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Like-Kind Exchange Transactions – What You Need to Know:

Under the Tax Cuts and Jobs Act, Section 1031 now applies only to exchanges of real property and not to exchanges of personal or intangible property. An exchange of real property held primarily for sale still does not qualify as a like-kind exchange. A transition rule in the new law provides that Section 1031 applies to a qualifying exchange of personal or intangible property if the taxpayer disposed of the exchanged property on or before December 31, 2017 or received replacement property on or before that date. 

Thus, effective January 1, 2018, exchanges of machinery, equipment, vehicles, artwork, collectibles, patents and other intellectual property and intangible business assets generally do not qualify for non-recognition of gain or loss as like-kind exchanges. However, certain exchanges of mutual ditch, reservoir or irrigation stock are still eligible for non-recognition of gain or loss as like-kind exchanges.

  • If, as part of the exchange, you also receive other (not like-kind) property or money, you must recognize a gain to the extent of the other property and money received. You can’t recognize a loss.

According to IRC Section 1031, taxpayers can potentially postpone paying tax on that gain if the proceeds are reinvested in a similar property as part of a qualifying like-kind exchange. Additionally, realized losses are not recognized in a like-kind exchange. Losses are deferred and increases the basis in the new property. 

When boot is received gain will be recognized as the lesser of boot received or the realized gain. Boot can be recognized as:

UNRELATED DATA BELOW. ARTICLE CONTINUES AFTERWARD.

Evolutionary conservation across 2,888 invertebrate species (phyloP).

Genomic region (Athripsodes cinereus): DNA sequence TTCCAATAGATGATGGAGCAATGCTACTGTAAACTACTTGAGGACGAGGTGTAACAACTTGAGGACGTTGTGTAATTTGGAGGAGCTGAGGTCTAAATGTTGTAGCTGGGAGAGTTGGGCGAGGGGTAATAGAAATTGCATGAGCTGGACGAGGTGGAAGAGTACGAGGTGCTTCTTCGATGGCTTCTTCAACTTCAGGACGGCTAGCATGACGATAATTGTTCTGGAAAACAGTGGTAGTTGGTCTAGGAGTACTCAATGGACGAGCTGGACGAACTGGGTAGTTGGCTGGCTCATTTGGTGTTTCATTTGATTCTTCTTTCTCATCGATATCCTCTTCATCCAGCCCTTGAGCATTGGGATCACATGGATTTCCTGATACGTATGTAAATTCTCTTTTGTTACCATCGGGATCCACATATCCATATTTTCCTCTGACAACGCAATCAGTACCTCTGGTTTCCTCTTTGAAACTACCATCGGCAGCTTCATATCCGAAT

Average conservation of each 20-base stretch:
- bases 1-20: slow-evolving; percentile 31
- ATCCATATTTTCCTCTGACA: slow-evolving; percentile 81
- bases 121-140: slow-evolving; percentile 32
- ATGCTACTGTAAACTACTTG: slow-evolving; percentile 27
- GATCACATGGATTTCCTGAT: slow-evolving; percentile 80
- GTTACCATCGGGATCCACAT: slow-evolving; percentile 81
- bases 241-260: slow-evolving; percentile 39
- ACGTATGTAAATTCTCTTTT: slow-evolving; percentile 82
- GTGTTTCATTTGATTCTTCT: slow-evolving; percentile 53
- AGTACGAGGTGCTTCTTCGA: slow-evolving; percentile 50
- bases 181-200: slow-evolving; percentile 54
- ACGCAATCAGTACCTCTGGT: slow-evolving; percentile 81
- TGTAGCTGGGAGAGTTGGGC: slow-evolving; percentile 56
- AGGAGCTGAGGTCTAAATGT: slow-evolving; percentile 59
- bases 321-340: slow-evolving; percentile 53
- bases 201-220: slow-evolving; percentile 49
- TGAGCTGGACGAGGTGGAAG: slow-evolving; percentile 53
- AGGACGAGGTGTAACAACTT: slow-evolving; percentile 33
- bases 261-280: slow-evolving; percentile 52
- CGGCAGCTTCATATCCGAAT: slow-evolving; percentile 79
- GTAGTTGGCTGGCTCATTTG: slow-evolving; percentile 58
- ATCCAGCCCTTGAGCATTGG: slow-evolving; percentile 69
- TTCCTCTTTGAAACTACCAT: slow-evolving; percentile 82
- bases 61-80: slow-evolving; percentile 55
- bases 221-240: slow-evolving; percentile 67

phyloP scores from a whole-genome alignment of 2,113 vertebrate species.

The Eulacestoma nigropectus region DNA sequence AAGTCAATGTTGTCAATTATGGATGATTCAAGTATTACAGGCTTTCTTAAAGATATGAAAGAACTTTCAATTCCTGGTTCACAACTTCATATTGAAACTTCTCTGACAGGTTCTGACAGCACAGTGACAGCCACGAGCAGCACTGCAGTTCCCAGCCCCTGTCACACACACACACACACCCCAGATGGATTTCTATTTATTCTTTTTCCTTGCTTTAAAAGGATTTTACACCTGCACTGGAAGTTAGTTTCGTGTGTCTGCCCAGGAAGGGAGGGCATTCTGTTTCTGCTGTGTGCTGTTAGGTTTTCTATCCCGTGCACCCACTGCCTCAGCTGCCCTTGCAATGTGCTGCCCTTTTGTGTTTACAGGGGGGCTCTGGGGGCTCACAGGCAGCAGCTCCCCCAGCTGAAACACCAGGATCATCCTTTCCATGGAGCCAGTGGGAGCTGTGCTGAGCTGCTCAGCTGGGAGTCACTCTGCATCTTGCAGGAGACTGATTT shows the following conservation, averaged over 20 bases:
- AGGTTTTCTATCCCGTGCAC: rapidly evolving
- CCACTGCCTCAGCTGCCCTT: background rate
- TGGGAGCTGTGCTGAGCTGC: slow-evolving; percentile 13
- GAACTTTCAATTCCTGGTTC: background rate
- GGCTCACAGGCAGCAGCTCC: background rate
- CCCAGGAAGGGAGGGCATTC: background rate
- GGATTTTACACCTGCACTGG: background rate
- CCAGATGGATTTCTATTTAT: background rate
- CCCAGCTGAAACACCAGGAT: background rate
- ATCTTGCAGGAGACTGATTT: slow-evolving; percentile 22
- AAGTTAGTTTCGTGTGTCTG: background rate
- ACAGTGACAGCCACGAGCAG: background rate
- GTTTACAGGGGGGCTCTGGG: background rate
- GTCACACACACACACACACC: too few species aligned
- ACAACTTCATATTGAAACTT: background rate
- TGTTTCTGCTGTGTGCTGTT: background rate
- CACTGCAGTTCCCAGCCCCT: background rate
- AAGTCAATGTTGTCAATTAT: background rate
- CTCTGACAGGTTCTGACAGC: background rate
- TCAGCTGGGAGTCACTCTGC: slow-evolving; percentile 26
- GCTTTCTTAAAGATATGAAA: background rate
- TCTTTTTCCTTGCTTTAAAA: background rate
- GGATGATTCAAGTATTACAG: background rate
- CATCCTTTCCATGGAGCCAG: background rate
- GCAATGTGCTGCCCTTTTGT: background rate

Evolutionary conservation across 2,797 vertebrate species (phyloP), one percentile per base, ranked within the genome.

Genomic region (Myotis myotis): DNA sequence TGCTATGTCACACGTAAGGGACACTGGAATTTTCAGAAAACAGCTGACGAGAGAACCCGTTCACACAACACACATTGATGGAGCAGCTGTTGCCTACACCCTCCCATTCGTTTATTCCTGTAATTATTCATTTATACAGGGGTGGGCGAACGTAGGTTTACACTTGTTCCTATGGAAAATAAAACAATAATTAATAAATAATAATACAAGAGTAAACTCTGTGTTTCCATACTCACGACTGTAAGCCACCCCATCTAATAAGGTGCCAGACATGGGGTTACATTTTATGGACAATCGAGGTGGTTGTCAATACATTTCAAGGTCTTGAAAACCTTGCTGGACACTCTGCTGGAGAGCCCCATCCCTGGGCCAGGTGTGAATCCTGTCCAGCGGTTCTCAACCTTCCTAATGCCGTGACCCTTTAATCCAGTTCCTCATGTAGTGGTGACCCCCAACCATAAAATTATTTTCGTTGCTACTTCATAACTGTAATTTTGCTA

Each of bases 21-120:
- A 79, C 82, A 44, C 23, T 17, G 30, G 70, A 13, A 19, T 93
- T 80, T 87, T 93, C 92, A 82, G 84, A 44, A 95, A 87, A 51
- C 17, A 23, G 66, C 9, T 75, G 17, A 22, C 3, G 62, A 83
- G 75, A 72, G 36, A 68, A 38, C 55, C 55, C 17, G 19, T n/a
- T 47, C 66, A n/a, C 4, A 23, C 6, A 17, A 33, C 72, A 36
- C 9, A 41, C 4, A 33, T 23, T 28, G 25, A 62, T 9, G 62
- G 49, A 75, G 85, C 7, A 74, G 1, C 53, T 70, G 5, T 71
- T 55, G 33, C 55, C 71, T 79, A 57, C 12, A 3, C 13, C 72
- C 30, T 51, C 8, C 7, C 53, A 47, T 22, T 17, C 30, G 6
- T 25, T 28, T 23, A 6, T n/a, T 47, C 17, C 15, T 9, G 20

• Cash received
  • FMV of property received
  • Cancellation of debt 

When boot is not received gain recognized will always be zero. The logic is that zero dollars will always be a lesser amount than any positive amount realized. 

Boot offsetting rules –taxpayer’s will only be subject to tax on the net boot received. In some transactions, boot might be both paid and received by each taxpayer. In which case, boot may not be recognized (or partially recognition) if it is offset. The offsetting rules that you should be familiar for CPA exam purposes are as follows:

For CPA exam purposes there are four calculations that you should understand. We have broken out the calculation for realized gains or losses, recognized gains or losses, and basis in the below “mental map”.

A like-kind exchange is a type of transaction that may allow for the taxpayer to defer taxable gains or avoid taxable gains altogether. The visual below illustrates the different aspects of like-kind exchanges to consider and how to calculate each aspect.

Below is a multiple-choice question provided by Universal CPA Review:

Leo exchanged an asset used for business purposes for a very similar asset which will be used to replace his exchanged asset. The property that Leo relinquished had a fair value of $500,000 and a basis of $400,000 in exchange for property that has a fair value of $525,000 and a basis of $450,000. In addition, Leo gave cash of $25,000.


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